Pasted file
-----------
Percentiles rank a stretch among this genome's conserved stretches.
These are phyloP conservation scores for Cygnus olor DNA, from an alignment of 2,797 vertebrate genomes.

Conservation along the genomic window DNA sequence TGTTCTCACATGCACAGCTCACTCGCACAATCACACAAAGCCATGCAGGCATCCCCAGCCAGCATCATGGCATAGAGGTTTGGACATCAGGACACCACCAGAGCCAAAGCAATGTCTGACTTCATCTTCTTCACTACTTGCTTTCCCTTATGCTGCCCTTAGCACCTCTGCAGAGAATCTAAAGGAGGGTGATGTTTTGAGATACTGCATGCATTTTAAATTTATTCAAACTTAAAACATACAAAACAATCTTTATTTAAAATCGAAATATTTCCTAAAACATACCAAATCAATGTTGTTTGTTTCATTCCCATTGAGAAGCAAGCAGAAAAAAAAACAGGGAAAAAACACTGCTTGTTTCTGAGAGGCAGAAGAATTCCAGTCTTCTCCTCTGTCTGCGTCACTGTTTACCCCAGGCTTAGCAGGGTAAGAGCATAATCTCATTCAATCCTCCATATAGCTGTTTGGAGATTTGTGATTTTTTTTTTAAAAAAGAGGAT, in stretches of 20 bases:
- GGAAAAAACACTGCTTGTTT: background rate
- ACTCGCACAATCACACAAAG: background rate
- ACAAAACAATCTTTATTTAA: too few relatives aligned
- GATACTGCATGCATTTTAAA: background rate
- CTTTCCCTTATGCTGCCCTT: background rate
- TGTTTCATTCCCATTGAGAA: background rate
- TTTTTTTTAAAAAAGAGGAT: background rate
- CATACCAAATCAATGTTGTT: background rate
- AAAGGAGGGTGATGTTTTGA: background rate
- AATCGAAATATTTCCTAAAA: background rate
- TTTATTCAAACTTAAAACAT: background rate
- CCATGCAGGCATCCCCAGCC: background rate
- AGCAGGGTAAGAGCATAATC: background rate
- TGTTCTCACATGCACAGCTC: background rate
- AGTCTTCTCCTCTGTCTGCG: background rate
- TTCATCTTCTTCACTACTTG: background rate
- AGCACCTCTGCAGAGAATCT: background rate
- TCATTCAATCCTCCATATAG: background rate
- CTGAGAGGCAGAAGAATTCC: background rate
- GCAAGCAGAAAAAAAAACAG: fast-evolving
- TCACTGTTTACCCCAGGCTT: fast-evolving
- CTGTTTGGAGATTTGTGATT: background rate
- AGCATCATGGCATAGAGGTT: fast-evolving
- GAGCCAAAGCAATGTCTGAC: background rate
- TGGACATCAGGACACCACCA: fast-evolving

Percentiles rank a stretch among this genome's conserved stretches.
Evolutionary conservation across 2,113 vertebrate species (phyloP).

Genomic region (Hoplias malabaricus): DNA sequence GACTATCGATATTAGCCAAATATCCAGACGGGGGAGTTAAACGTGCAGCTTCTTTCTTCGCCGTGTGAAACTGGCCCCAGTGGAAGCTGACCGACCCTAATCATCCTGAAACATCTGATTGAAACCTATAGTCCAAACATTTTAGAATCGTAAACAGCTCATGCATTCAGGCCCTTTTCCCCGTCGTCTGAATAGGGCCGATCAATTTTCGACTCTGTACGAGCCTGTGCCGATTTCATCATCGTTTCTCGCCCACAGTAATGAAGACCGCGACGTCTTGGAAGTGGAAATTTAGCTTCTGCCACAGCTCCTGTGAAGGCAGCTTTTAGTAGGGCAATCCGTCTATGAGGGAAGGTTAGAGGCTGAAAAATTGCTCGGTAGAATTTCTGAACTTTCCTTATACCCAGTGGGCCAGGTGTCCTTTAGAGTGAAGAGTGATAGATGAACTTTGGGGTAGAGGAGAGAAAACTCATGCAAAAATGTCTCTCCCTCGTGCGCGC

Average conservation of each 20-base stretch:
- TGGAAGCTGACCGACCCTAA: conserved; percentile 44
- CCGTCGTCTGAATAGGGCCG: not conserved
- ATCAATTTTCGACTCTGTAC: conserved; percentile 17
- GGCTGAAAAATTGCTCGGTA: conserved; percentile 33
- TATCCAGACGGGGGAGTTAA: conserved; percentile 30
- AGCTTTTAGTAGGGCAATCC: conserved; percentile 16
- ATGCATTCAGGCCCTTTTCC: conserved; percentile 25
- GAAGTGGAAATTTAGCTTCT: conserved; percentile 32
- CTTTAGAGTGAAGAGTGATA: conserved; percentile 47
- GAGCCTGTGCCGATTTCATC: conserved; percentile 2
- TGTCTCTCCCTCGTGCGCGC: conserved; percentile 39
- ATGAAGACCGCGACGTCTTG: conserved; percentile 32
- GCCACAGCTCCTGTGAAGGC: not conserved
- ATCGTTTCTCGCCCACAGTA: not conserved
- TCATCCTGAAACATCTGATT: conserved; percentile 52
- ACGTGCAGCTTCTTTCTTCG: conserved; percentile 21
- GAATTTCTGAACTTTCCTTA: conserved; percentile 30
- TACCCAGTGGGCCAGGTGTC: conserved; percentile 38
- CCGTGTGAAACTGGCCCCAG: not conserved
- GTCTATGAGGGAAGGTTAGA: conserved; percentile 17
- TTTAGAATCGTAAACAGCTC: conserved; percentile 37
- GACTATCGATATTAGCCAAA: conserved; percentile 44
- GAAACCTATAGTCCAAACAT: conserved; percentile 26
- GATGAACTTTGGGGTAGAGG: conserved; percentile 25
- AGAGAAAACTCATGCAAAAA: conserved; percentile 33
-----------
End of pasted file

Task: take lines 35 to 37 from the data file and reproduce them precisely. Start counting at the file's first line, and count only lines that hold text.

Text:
- ATCAATTTTCGACTCTGTAC: conserved; percentile 17
- GGCTGAAAAATTGCTCGGTA: conserved; percentile 33
- TATCCAGACGGGGGAGTTAA: conserved; percentile 30